Image9)   Christmas markets and Christmas in general is fantastic in Germany! Even when we still lived in the UK, my daughter and I accompanied B. on his business travels here several times during Christmas market season. They are just so atmospheric with lovely crafts and food to buy, as well as Glühwein of course!!

ImageImage10) Last but not least, the location of Wiesbaden is very handy for travelling to many other European countries. So visit’s to France, Switzerland or Italy only take a few hours by car! It used to take me just as long to drive from Truro in Cornwall to my daughter’s university in Sussex, as it does to drive for a holiday to Lake Como in Northern Italy from Wiesbaden 🙂


Good morning!


Thought I’d just pop on to say hello, as I’ve now discovered that my wifi works on both my balconies very well!! So now I can not only write on my blog here, but I can also do some of my work related admin in the fresh air! Today seems to be a good day, even though yesterday I was struggling with some homesickness (where is home…? I wonder sometimes). Although I’m unaccustomed to city life, I at least have my own little sanctuary above the bustling road. The house may be a mess of boxes, because we are trying to empty our un-renovated future bedroom in preparation for redecoration, but at least the little balcony and kitchen are getting there and offer some respite from the general chaos 🙂 Now I just need to get things moving along on the big balcony and our bedroom!! (Now that I’ve photographed the little balcony again, it’s served as a reminder that we need to get rid of the rust on the original rails and repaint – all eventually.)


Yesterday was a non-clinic day so I enjoyed lunch outside… I made Pasta di Salsiccia with homemade spicy sausage from a fabulous Italian deli in nearby Mainz (herbs from my balcony).



…and yesterday I also sat out there contemplating which Farrow and Ball colours will go onto the bedroom and kitchen walls. Of course I had to indulge in a blueberry cupcake with my tea, bought from Dale’s bakery which is American (USA) owned, thus produce genuinely delicious American baked goods! I miss baking things myself though and really hope my cooker is delivered soon, as am quite fed-up with the hot-plate.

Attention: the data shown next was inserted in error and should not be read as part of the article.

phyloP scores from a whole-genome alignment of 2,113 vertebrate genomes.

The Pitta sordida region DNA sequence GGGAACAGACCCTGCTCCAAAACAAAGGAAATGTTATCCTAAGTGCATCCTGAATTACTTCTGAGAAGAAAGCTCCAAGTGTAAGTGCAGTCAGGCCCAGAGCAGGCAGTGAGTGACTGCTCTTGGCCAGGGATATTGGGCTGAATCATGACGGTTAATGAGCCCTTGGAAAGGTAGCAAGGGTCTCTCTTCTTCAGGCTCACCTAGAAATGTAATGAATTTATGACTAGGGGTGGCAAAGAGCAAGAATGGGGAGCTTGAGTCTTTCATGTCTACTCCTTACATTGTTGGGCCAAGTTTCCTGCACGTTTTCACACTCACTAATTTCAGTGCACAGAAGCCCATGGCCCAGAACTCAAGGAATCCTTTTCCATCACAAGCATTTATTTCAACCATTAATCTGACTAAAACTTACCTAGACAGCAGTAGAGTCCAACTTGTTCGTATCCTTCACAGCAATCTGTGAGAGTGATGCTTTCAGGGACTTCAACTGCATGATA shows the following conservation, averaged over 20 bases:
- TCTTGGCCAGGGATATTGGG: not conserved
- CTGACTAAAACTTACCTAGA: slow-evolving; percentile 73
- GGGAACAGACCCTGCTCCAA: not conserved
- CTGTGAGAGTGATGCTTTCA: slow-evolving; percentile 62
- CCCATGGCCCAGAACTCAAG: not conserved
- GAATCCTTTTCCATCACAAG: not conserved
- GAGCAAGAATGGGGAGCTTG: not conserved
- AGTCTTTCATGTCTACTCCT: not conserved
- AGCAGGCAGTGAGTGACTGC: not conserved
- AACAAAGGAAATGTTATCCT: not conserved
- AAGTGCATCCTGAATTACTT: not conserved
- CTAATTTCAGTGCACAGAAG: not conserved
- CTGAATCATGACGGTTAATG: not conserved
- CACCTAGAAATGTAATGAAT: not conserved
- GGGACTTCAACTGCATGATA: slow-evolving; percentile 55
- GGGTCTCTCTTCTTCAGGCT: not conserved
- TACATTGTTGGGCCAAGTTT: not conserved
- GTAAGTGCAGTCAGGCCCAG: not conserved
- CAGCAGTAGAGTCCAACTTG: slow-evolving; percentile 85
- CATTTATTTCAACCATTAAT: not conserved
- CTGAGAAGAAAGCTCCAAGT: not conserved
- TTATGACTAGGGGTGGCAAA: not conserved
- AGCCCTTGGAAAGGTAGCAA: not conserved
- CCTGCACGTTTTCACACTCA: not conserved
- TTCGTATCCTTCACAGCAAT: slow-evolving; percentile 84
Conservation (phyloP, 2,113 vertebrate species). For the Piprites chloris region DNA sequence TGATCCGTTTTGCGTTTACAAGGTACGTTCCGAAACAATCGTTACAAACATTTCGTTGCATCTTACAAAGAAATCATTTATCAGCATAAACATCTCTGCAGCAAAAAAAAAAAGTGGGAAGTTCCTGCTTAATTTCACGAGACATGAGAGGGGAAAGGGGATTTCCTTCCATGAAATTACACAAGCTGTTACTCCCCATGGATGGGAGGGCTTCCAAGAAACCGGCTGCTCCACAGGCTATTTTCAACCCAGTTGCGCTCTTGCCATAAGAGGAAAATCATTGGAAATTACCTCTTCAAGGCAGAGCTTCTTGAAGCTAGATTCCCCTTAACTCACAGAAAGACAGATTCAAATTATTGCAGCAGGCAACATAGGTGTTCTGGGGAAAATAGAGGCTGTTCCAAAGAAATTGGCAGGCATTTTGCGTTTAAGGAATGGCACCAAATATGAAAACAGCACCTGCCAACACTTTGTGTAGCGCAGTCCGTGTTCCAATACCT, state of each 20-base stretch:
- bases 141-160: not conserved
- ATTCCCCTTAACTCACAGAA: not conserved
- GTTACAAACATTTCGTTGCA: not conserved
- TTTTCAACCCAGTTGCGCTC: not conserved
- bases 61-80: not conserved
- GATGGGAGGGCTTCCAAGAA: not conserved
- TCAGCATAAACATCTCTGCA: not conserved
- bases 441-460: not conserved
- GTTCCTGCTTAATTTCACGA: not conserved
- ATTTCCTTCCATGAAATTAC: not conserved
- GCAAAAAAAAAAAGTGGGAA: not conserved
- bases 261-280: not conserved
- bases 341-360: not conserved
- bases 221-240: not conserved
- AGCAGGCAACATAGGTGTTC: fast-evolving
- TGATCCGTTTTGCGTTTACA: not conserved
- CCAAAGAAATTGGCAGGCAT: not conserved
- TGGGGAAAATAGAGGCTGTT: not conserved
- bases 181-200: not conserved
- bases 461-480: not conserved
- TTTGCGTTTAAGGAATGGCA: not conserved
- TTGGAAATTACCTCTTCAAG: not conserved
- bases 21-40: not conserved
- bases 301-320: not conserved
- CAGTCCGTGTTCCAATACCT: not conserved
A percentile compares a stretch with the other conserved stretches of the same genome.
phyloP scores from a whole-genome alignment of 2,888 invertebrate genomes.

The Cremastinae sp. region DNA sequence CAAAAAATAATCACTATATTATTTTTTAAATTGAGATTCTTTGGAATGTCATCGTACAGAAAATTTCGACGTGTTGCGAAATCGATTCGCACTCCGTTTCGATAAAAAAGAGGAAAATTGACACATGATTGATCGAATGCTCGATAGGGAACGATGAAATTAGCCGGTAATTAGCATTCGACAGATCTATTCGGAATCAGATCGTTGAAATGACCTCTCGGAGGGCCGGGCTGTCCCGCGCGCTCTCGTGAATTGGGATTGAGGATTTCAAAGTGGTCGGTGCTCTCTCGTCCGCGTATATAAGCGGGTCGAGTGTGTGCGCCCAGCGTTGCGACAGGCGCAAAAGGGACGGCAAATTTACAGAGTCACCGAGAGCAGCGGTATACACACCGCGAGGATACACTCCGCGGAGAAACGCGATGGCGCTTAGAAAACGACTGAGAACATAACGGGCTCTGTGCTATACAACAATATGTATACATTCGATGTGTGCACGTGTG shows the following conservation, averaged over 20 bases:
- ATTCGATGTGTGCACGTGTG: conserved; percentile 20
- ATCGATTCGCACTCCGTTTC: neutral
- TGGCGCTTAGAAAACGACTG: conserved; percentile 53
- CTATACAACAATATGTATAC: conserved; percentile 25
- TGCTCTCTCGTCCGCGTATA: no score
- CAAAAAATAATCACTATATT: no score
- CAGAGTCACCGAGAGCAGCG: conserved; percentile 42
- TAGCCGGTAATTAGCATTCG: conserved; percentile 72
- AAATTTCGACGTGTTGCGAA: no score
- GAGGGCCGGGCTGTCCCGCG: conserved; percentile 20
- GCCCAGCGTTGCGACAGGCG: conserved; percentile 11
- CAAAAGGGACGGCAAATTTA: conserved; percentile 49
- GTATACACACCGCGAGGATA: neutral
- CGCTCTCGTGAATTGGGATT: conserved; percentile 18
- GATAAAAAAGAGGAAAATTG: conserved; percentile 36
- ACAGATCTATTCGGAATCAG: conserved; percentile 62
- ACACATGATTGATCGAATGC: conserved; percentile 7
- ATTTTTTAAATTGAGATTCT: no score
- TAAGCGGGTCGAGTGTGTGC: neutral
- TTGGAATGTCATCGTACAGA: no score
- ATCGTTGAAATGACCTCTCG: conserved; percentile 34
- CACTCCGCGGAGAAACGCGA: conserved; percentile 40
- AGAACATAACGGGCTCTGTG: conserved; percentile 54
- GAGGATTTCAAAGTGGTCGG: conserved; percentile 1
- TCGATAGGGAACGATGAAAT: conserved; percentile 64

So you can see I’m making good use of my little outdoor space and will most definitely try to get some tomatoes, rocket, lettuce and berries growing on the big balcony soon I hope!

May Day…

DAY 5: The final day of the everyday life photo documentary challenge I was set by a Finnish friend on Facebook!! This post is a day late, as I’ve been very busy with work.

Today is May Day and I had full clinics all day and sadly yesterday’s sunshine has vanished, as I woke up to drizzle. I was also a bit jealous of my husband who had the day off like everyone else in Germany & Finland (he works for a Finnish company in Germany), but I unfortunately didn’t as I work for a UK company and they have their bank holiday on Monday. After finishing work today, in between spells of drizzle, I repotted the chives the previous residents of this flat had kindly left me. Then I fertilised my indoor succulents, as didn’t fancy staying out in the rain. Ginny watched me lazily in my bed.  As the weather wasn’t conducive for much else this afternoon, I started unpacking hundreds of books and arranging them whilst watching/listening to a TED talk about the redefinition of success and gross national happiness vs. gross domestic product. Very inspiring and in line with mindfulness.  It struck a cord with me. I had a lovely French Rooibos tea whilst organising! Now the sun has come out again through the mist and I’m about to cook the simplest of comfort foods: uova in purgatorio, or as Nigella calls them – Eggs in Purgatory. I forgot today is bank holiday in Germany, hence the shops are closed; at least I have tomatoes, herbs, fresh chillies, eggs and crusty bread – so we are sorted for dinner!Image



Ginny looking totally fed-up of my interference with the camera. Go away, I need my sleep!




Really gorgeous Rooibos From a French Patisserie in town – I’ll be buying this again!


View from my South balcony towards the hills, over the glistening treetops fresh from the rain.


This picture is from Nigella Lawson, as I had not yet cooked it and doubt I could have gotten a good pic, as my kitchen lighting is not yet finished properly.

The Eve of May day…

DAY 4 of my challenge to document everyday life by posting pictures for 5 consecutive days! I am a day late with posting this, as it was just too late last night after we walked back home through the woods (with no flash light!).Totally routine first part of the day i.e. breakfast on the sunny balcony with Ginny cat, then more than 8 hours at my computer working. Luckily the beautiful sunny day lasted into the evening, so we decided to go for a walk in the woods nearby. It was lovely and green, smelt gorgeously of pine and also leafy trees like birch, which always reminds me of Finland.  It was the Eve of May day (obviously), which is a massive celebration in Finland called ‘Vappu’ and seems to be celebrated here in Germany too (although with less excess). Bjorn discovered a restaurant called Villa im Tal in the forest during one of his jogs, so we walked there to have our little celebration. Really lovely and atmospheric with delicious food and a seasonal spring menu of white asparagus, so that’s what I had with veal Schnitzel and Hollandaise! Again my food picture is not with the DSLR so isn’t the best quality, as I fear I will draw too much attention from staff and they might think I’m a food critique – mobiles are more discreet!
Natural yoghurt with berries including wild bilberries, which I haven’t had easy access to since I lived in Finland!
My favourite Moomin cup started the day cheerfully 🙂
Ginny would love to share my breakfast – she’s mad about yoghurt.
No, I don’t need 3 lamps at my desk, but they await safely in the study until other rooms are finished.
Our pretty neighbourhood basking in the evening sunshine when we set off for our walk.
Woodland road sprinkled with chestnut tree blossoms – just gorgeous!!
The woods are only 5 mins walk from our flat even though we live in the town!
Villa im Tal restaurant in the woods
I was initially suspicious of the white asparagus, but they are actually very yummy although different tasting to the green ones.